Dave hackford reviews the new Phantom Race 377 Bat Wing


Ex World Champion Dave Hackford is one of the first to get his hands on the new Starboard Phantom 377 in the UK.

Dave took the new board out for a thorough test whilst working on new race sail designs with Ken Black using new materials. Starboard have introduced two new stand-out features onto the 2012 Phantom Raceboard – the slanted mast-track and the ‘Batwings’ along the tail edge. According to their design rationale the unlevel mast track allows the board to roll onto the rail much easier when in the elevated position. The Batwings are using rocket air flow theories to help the board’s speed in varying condition.


Remi Vila, NOT Dave Hackford riding the Bat Wings in planing mode, gliding mode and on the rail

So what did Dave have to say?

“It’s weird when something new comes along because racers all get super critical. I was. So I went out needing to be convinced rather than believing it would be faster. The elevated mast track theory makes sense and that really did work. In light winds it is normally pretty hard to get the board on the rail and to stay there in chop but with this new track, even in the same mast position as before the board was up railing quicker and happy to stay on the rail. It will however take a little time to get your toes to find the pedal."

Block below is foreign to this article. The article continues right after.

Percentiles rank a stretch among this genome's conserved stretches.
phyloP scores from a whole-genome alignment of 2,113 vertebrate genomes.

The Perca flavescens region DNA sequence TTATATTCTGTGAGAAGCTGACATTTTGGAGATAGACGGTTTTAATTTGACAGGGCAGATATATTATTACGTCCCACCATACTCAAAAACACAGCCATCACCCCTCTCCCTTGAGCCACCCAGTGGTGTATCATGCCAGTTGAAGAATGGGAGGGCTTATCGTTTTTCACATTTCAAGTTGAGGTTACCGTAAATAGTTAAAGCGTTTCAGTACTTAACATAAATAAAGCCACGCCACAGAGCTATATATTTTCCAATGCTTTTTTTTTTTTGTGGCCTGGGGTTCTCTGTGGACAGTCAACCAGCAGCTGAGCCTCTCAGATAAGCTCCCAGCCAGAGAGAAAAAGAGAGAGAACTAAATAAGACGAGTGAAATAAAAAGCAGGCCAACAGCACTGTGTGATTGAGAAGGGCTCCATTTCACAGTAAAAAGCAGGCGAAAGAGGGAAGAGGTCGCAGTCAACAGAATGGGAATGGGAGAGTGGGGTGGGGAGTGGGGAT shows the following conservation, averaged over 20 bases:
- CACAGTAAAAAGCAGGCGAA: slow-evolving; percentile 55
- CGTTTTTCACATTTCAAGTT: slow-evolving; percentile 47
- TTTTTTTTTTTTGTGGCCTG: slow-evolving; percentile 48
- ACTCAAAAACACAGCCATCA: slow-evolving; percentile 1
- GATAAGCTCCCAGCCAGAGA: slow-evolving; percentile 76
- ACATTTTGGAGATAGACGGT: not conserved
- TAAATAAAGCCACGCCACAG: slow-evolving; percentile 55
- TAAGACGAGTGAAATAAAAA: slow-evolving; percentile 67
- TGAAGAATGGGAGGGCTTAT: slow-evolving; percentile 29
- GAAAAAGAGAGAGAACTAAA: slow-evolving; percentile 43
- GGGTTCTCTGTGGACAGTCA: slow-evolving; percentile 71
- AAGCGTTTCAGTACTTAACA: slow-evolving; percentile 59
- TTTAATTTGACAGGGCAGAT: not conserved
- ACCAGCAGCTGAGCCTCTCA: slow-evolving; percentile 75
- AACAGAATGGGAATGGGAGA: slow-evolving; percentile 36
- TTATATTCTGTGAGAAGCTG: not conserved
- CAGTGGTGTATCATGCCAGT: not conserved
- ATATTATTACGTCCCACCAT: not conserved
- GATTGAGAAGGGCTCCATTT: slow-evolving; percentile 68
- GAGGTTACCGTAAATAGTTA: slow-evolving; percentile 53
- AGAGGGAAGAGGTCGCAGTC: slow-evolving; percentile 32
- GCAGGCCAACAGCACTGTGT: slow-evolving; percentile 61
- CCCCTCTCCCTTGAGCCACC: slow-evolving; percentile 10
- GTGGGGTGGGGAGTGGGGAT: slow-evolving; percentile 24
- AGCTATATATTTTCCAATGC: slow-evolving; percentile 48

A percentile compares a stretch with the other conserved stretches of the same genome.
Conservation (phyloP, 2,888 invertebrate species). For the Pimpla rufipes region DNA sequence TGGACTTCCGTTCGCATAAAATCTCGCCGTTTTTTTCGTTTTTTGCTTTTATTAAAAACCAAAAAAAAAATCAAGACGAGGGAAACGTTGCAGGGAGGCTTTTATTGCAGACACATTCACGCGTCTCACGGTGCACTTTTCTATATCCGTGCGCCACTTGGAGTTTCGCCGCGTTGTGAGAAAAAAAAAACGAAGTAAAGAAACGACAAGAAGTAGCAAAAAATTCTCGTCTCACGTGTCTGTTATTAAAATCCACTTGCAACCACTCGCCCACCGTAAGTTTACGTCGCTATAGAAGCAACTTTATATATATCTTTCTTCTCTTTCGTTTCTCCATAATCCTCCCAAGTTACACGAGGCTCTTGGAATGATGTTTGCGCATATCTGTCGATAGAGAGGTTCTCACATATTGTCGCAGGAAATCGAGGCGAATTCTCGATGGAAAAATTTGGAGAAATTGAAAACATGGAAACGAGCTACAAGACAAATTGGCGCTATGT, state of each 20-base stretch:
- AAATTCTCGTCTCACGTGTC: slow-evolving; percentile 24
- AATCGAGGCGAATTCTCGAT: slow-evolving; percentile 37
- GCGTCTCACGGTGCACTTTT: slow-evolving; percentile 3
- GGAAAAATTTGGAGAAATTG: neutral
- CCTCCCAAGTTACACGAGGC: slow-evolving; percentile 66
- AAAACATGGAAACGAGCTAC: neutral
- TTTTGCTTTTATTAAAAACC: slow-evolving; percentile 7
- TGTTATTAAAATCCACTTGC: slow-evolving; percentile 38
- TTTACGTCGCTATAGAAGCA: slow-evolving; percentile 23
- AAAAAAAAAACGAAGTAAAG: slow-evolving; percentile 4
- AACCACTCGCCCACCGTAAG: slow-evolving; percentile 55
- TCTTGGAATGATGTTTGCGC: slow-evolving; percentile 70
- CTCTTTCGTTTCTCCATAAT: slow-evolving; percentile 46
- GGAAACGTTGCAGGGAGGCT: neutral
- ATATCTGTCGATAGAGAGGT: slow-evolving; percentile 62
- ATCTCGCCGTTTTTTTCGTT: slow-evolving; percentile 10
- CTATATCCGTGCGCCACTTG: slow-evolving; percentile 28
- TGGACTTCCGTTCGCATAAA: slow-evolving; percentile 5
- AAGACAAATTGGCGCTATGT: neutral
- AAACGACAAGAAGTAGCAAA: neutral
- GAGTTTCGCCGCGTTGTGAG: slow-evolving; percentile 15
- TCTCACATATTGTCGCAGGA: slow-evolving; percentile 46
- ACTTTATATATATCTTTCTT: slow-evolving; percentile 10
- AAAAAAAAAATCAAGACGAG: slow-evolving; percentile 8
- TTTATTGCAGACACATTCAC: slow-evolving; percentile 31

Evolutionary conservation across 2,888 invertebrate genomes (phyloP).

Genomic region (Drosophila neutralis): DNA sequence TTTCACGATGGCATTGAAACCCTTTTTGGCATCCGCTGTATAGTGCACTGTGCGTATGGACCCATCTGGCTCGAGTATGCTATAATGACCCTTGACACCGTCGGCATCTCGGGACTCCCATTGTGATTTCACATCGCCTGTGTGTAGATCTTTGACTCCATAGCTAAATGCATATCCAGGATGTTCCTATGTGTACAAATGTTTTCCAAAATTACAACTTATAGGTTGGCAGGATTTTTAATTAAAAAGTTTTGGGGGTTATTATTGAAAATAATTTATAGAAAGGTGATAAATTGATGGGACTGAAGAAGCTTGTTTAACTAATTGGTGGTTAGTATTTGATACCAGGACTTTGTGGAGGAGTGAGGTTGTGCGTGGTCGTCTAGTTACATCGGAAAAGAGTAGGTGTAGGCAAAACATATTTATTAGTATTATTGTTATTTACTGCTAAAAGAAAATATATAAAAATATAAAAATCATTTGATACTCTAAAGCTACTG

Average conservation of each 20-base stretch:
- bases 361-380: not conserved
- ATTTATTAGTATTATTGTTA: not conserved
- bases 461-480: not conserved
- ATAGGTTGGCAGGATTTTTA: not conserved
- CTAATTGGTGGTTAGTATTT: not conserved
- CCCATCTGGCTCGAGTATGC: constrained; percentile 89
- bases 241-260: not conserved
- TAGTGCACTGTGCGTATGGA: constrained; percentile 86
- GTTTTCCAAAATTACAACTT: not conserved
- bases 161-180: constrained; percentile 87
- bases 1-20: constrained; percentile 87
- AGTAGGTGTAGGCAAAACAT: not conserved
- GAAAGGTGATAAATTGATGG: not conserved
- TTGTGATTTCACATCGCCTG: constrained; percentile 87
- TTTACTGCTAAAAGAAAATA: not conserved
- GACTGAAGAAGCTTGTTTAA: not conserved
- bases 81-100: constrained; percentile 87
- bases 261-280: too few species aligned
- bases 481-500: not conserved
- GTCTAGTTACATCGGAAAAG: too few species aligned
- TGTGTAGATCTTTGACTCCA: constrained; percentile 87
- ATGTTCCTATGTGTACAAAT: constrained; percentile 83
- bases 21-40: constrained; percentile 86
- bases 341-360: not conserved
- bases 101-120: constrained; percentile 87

The slanted mast track

"I have to confess I read the brochure text on the benefits of the bat wings after sailing so I was not directed on what should happen. I did not really notice much effect in non-planing conditions downwind, however upwind it did seem to help tracking and this was not mentioned. But the biggest improvement was the desire for the board to stay on the plane. It is fantastic. Usually I am pumping like mad in marginal conditions to keep planing downwind. This wide tail meant you could go broader, faster and stay planning. Brilliant, because I hate pumping. It does ride higher in full planing mode, so is still ‘fast and free’. The other characteristic I noticed was how the gybe changed. Looking at those wide wings made me think gybing was going to be tough. The board will not let you make a snappy tight turn as before, and it forces a slight wider arc which is easy to control and stay on the plane as you exit. Makes the whole turn very smooth. I am sure there is more to come. It looks super cool – that's maybe enough already.”



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